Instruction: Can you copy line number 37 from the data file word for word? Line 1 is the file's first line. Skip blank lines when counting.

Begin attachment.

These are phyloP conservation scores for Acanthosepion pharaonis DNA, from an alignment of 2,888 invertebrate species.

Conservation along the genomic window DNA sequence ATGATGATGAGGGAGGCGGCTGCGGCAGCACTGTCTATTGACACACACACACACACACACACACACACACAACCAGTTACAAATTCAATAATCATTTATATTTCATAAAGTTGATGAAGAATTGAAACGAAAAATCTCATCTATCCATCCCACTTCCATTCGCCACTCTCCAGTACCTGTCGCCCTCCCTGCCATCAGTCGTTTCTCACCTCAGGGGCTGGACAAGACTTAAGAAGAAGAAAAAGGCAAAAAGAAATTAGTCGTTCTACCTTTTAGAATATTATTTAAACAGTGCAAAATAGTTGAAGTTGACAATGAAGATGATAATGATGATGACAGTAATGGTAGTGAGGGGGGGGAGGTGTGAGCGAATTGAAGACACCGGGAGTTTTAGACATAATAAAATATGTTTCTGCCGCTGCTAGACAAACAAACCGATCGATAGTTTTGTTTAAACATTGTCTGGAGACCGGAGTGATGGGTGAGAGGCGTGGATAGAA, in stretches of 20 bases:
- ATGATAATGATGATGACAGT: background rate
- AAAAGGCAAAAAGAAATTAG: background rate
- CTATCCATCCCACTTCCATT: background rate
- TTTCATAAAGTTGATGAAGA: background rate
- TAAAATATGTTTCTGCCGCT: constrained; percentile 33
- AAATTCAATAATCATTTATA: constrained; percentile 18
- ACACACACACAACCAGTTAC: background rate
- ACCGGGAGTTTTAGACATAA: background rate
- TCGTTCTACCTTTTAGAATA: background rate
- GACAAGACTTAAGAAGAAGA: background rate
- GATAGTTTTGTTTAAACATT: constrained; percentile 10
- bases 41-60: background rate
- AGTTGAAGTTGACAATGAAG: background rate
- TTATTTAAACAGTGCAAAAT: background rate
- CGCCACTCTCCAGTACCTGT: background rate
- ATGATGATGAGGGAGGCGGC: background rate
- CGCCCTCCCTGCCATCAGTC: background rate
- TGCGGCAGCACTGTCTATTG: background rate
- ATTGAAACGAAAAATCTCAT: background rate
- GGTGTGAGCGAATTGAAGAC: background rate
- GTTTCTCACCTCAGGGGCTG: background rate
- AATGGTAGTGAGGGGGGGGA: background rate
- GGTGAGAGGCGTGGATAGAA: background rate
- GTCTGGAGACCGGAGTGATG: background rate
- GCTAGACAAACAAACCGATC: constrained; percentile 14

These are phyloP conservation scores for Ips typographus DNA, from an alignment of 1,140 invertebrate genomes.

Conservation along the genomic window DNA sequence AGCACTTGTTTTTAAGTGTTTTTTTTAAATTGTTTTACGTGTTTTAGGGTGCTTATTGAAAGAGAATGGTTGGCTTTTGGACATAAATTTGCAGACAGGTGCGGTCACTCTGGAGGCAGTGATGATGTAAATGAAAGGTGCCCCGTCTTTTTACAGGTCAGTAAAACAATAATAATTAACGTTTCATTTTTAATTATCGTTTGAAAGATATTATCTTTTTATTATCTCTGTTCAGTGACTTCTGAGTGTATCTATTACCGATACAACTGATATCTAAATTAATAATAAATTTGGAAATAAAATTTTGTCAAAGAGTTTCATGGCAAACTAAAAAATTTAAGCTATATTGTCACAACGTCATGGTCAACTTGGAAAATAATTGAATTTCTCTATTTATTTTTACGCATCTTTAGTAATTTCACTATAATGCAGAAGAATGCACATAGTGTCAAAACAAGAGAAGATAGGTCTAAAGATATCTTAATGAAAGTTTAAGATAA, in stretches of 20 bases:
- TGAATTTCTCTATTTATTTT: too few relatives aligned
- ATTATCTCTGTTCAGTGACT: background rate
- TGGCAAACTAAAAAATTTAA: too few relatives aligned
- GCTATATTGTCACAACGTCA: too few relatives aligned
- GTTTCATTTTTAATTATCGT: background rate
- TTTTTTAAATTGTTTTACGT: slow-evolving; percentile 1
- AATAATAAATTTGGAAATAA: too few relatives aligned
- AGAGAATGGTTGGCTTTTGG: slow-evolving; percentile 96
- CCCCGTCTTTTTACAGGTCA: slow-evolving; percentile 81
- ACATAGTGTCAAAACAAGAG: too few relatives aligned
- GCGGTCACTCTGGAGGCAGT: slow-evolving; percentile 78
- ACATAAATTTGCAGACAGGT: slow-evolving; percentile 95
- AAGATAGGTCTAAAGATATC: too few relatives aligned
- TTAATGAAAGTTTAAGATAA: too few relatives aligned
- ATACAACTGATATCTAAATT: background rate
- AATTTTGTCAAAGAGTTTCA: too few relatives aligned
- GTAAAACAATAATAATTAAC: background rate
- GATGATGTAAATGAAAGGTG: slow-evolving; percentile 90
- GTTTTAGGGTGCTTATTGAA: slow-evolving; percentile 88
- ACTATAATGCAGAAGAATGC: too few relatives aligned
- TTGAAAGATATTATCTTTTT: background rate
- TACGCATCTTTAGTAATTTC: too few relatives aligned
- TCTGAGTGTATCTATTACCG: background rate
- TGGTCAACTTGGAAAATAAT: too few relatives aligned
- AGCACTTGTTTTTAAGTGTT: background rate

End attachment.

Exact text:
- AGAGAATGGTTGGCTTTTGG: slow-evolving; percentile 96